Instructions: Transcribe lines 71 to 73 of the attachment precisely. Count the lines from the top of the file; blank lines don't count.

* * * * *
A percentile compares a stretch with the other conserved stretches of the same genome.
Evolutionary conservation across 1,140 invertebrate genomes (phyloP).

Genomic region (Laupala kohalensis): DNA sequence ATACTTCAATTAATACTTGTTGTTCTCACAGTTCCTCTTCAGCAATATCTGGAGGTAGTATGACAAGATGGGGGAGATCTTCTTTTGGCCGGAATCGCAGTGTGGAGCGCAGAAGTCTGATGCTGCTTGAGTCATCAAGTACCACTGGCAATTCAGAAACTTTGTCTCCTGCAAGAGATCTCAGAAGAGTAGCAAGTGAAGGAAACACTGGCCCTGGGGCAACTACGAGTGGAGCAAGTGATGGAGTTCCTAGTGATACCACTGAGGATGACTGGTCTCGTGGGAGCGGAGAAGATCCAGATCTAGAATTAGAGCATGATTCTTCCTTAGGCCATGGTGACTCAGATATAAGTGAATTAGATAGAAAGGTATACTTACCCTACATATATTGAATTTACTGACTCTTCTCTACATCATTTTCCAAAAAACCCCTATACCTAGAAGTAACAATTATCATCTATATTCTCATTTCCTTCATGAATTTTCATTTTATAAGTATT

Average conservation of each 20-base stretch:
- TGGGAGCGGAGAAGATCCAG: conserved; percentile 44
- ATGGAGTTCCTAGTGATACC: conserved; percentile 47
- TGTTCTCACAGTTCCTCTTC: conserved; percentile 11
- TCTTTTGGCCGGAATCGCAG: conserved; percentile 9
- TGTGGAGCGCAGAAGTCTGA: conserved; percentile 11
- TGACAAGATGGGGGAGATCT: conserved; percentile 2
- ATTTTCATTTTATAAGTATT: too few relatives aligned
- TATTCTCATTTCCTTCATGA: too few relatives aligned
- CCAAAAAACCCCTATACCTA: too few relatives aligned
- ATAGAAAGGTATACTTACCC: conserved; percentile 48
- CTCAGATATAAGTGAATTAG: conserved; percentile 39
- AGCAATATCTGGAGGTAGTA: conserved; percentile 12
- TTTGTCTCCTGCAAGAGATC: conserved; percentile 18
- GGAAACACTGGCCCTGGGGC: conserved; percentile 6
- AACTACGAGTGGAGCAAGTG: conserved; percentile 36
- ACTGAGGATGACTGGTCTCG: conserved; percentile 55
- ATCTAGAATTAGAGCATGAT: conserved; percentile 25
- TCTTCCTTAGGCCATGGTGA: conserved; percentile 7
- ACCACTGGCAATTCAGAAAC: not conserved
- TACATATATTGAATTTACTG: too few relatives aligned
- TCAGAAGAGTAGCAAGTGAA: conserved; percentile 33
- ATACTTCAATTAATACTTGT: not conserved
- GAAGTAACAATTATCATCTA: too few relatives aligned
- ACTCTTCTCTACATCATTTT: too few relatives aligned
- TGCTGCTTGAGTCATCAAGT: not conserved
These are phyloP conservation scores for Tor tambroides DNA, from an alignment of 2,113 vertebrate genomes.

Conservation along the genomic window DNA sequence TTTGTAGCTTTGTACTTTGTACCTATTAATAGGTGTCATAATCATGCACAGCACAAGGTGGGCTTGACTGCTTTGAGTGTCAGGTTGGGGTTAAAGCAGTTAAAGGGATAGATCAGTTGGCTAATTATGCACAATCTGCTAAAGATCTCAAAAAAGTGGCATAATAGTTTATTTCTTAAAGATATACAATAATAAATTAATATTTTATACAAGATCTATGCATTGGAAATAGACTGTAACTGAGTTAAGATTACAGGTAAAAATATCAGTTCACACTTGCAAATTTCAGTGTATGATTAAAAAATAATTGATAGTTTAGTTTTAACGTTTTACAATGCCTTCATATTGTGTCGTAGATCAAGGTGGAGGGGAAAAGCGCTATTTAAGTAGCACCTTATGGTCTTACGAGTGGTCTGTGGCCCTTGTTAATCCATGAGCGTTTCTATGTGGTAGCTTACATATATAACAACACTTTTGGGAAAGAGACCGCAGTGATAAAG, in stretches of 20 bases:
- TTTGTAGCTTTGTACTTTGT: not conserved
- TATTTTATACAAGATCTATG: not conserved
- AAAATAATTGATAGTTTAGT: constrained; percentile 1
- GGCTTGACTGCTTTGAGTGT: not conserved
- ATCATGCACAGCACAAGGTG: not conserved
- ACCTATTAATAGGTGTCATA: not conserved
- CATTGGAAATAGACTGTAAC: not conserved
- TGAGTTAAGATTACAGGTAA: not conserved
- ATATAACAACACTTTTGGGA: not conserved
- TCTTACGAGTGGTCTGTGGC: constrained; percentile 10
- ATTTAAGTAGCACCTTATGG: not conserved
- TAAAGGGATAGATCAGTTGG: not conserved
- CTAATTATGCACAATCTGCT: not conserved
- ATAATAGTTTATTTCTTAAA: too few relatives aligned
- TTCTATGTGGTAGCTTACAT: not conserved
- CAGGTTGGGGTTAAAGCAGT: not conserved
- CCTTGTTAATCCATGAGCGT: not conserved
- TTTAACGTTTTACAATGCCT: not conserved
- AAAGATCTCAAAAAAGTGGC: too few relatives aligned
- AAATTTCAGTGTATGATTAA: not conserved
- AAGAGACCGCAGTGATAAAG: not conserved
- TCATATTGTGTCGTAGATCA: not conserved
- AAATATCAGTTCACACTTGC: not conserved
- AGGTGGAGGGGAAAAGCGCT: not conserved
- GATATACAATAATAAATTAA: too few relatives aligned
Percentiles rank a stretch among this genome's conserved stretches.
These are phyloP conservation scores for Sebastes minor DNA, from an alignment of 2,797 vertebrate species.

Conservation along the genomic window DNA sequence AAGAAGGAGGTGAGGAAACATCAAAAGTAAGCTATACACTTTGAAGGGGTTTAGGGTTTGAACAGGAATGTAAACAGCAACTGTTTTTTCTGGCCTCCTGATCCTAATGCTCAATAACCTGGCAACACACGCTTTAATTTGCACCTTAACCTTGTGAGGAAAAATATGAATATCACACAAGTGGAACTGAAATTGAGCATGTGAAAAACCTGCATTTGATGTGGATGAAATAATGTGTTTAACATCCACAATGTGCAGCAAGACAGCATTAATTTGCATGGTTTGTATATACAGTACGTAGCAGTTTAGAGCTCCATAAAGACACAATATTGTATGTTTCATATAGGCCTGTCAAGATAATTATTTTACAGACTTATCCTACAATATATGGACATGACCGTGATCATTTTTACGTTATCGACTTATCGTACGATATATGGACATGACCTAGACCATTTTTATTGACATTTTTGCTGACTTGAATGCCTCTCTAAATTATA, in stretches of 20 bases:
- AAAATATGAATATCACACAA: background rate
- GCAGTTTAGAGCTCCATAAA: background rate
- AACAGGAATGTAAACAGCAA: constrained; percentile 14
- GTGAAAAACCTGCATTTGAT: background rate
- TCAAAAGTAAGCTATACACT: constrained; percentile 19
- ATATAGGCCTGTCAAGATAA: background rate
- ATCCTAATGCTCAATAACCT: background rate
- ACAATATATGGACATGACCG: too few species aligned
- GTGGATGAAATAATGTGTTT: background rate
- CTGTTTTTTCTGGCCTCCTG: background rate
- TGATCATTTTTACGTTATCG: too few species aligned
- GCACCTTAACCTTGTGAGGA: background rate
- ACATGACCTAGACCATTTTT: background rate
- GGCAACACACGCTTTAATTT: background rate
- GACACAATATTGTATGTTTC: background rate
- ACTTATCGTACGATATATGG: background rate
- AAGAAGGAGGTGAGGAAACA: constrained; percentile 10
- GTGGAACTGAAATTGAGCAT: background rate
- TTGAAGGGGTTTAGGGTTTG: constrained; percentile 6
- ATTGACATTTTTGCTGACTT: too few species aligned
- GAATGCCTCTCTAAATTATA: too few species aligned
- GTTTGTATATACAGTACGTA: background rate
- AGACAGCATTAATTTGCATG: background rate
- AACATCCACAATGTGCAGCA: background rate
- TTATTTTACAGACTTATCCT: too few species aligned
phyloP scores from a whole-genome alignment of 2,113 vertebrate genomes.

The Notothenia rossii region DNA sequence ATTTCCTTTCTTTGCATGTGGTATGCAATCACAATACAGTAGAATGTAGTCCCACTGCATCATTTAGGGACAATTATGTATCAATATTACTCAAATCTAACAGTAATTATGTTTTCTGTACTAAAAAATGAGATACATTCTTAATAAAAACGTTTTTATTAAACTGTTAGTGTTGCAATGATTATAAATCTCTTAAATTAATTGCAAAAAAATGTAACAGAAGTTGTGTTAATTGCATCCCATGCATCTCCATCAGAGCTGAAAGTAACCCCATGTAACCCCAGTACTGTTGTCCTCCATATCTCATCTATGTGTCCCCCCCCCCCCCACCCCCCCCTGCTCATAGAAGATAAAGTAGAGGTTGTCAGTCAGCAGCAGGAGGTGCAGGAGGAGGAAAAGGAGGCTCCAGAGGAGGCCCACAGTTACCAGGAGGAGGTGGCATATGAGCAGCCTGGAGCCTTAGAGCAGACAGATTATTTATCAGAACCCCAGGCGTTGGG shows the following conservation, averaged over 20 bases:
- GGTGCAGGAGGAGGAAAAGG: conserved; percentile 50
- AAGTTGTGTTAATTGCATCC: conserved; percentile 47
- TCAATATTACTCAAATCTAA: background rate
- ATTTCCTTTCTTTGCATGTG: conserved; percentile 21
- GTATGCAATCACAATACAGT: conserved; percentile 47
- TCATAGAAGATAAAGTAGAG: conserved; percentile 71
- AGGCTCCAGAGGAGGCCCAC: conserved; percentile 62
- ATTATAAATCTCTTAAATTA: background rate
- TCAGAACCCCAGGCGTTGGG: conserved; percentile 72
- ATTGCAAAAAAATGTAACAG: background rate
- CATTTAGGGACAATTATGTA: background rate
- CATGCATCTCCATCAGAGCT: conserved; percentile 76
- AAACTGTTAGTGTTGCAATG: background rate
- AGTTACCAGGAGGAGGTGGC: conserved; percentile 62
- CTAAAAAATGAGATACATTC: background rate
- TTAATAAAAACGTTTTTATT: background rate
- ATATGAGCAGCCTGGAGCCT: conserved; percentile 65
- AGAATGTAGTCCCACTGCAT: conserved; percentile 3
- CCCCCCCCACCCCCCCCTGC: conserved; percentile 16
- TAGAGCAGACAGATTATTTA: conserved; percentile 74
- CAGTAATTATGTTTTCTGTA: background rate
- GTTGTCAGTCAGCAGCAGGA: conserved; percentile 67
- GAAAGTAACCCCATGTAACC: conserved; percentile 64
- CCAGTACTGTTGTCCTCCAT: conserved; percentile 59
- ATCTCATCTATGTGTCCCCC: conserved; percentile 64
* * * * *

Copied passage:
- GCACCTTAACCTTGTGAGGA: background rate
- ACATGACCTAGACCATTTTT: background rate
- GGCAACACACGCTTTAATTT: background rate